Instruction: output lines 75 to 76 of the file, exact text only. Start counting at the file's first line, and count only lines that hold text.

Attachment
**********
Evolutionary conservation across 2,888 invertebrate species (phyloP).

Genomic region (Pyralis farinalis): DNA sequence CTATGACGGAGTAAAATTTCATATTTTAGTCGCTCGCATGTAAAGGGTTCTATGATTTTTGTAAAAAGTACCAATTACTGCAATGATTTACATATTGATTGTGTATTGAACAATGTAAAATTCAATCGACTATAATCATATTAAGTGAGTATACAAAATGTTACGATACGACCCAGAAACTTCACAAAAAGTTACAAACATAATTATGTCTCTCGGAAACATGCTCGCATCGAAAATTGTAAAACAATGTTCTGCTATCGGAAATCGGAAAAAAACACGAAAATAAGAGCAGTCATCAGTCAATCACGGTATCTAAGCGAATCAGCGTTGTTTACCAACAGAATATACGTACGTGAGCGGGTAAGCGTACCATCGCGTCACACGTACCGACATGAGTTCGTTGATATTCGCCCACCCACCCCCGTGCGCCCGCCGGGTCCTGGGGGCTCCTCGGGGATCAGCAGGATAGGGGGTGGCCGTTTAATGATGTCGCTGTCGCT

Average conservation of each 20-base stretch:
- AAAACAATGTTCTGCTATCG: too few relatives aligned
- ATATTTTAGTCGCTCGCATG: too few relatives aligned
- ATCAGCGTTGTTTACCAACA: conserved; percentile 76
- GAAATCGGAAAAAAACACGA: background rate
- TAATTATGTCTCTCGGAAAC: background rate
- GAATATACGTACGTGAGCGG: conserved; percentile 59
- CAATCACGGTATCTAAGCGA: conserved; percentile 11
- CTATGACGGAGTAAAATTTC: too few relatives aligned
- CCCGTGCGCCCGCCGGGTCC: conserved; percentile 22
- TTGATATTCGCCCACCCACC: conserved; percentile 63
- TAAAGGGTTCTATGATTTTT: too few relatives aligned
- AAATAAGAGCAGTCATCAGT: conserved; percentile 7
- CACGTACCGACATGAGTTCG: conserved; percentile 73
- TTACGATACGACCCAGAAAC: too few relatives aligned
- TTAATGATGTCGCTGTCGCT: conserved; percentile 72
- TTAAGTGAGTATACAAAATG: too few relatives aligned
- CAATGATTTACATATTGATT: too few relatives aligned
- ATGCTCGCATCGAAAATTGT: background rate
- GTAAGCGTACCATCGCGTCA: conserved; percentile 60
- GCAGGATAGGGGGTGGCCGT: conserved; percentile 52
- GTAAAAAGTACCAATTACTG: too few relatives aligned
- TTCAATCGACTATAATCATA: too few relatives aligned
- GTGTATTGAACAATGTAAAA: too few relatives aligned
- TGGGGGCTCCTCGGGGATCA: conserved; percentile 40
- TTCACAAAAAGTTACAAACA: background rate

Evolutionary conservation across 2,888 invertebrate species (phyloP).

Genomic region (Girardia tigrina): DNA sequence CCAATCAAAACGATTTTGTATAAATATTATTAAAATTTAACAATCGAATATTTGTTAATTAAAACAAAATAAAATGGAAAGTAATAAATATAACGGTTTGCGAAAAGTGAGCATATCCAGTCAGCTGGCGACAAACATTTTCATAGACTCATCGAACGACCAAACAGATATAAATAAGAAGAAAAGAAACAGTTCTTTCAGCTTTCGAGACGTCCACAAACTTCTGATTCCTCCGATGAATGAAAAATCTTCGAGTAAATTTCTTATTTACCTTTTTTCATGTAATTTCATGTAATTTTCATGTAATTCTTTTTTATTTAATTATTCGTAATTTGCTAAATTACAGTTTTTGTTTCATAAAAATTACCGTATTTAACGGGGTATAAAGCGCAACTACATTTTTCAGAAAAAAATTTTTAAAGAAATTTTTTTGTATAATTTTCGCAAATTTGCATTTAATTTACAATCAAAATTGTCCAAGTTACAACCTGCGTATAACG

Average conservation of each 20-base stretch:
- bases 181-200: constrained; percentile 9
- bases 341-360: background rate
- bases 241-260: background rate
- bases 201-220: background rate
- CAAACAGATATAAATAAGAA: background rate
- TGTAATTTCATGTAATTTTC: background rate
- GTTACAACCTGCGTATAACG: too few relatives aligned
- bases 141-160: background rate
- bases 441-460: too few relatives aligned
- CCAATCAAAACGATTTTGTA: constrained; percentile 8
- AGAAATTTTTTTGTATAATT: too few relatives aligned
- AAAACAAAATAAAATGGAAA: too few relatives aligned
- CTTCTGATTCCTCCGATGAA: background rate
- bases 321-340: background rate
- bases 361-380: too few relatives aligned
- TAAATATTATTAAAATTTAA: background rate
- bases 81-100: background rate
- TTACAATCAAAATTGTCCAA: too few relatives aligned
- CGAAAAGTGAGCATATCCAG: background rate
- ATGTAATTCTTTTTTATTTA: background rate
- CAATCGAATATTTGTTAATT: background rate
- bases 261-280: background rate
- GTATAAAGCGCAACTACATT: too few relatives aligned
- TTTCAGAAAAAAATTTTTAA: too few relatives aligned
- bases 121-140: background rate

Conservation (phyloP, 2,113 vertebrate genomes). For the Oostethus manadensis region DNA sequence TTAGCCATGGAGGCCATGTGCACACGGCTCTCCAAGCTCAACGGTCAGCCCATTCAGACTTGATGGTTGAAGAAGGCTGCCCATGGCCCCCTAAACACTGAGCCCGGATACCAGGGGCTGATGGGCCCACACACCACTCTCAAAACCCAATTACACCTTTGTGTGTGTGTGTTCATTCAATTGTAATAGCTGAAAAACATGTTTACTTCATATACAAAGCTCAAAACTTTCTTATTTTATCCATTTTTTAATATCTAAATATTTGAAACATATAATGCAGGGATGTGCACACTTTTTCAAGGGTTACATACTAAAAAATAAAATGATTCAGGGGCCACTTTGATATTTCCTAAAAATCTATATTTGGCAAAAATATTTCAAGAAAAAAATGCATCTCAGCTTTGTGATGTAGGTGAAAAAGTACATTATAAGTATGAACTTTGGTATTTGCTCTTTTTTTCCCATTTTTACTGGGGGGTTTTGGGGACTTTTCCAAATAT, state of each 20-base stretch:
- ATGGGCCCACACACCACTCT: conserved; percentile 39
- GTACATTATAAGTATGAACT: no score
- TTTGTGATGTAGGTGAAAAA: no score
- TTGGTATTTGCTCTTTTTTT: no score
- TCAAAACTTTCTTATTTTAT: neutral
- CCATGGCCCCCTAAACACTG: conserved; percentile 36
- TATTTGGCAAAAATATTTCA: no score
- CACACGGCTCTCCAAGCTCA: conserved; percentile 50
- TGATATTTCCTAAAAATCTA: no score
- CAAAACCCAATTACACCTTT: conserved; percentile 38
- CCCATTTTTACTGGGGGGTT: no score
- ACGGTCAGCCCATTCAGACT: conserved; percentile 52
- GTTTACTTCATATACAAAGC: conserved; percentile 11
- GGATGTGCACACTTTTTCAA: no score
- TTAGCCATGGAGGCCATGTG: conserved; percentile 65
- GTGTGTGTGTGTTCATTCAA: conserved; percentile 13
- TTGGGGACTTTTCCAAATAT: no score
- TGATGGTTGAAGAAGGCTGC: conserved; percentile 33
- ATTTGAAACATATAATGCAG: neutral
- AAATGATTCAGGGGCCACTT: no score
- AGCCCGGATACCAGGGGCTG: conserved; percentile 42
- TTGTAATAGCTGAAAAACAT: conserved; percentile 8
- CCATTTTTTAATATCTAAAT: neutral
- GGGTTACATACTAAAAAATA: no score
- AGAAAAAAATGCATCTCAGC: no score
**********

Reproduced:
- TGATGGTTGAAGAAGGCTGC: conserved; percentile 33
- ATTTGAAACATATAATGCAG: neutral